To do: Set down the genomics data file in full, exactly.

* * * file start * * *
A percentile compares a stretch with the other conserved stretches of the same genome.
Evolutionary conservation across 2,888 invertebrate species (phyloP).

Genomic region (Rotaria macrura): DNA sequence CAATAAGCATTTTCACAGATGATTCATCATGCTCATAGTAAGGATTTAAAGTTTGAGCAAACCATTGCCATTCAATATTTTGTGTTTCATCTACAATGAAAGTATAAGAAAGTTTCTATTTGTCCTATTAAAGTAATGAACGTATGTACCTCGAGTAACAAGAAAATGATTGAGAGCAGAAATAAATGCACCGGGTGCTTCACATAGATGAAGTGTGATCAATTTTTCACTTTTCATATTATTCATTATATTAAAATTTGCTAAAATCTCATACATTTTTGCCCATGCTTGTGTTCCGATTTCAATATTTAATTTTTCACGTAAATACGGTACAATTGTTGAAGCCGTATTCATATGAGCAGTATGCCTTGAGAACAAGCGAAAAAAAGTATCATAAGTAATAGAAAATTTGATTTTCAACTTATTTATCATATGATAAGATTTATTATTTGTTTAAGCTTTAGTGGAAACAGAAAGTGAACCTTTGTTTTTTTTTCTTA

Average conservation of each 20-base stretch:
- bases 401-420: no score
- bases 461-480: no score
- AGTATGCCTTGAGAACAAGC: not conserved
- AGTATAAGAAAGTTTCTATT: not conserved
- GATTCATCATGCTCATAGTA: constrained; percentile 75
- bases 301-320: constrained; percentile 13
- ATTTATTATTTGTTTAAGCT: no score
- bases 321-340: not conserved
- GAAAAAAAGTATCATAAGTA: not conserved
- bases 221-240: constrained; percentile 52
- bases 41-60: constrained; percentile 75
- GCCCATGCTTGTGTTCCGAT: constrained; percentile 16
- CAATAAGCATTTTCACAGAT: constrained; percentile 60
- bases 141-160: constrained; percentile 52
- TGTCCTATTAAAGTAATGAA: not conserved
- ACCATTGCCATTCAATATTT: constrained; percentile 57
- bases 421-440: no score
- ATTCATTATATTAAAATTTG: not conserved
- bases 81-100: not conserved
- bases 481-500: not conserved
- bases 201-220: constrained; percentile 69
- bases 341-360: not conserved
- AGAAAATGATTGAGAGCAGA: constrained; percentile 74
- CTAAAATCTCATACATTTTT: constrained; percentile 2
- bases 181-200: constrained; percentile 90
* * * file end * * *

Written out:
A percentile compares a stretch with the other conserved stretches of the same genome.
Evolutionary conservation across 2,888 invertebrate species (phyloP).

Genomic region (Rotaria macrura): DNA sequence CAATAAGCATTTTCACAGATGATTCATCATGCTCATAGTAAGGATTTAAAGTTTGAGCAAACCATTGCCATTCAATATTTTGTGTTTCATCTACAATGAAAGTATAAGAAAGTTTCTATTTGTCCTATTAAAGTAATGAACGTATGTACCTCGAGTAACAAGAAAATGATTGAGAGCAGAAATAAATGCACCGGGTGCTTCACATAGATGAAGTGTGATCAATTTTTCACTTTTCATATTATTCATTATATTAAAATTTGCTAAAATCTCATACATTTTTGCCCATGCTTGTGTTCCGATTTCAATATTTAATTTTTCACGTAAATACGGTACAATTGTTGAAGCCGTATTCATATGAGCAGTATGCCTTGAGAACAAGCGAAAAAAAGTATCATAAGTAATAGAAAATTTGATTTTCAACTTATTTATCATATGATAAGATTTATTATTTGTTTAAGCTTTAGTGGAAACAGAAAGTGAACCTTTGTTTTTTTTTCTTA

Average conservation of each 20-base stretch:
- bases 401-420: no score
- bases 461-480: no score
- AGTATGCCTTGAGAACAAGC: not conserved
- AGTATAAGAAAGTTTCTATT: not conserved
- GATTCATCATGCTCATAGTA: constrained; percentile 75
- bases 301-320: constrained; percentile 13
- ATTTATTATTTGTTTAAGCT: no score
- bases 321-340: not conserved
- GAAAAAAAGTATCATAAGTA: not conserved
- bases 221-240: constrained; percentile 52
- bases 41-60: constrained; percentile 75
- GCCCATGCTTGTGTTCCGAT: constrained; percentile 16
- CAATAAGCATTTTCACAGAT: constrained; percentile 60
- bases 141-160: constrained; percentile 52
- TGTCCTATTAAAGTAATGAA: not conserved
- ACCATTGCCATTCAATATTT: constrained; percentile 57
- bases 421-440: no score
- ATTCATTATATTAAAATTTG: not conserved
- bases 81-100: not conserved
- bases 481-500: not conserved
- bases 201-220: constrained; percentile 69
- bases 341-360: not conserved
- AGAAAATGATTGAGAGCAGA: constrained; percentile 74
- CTAAAATCTCATACATTTTT: constrained; percentile 2
- bases 181-200: constrained; percentile 90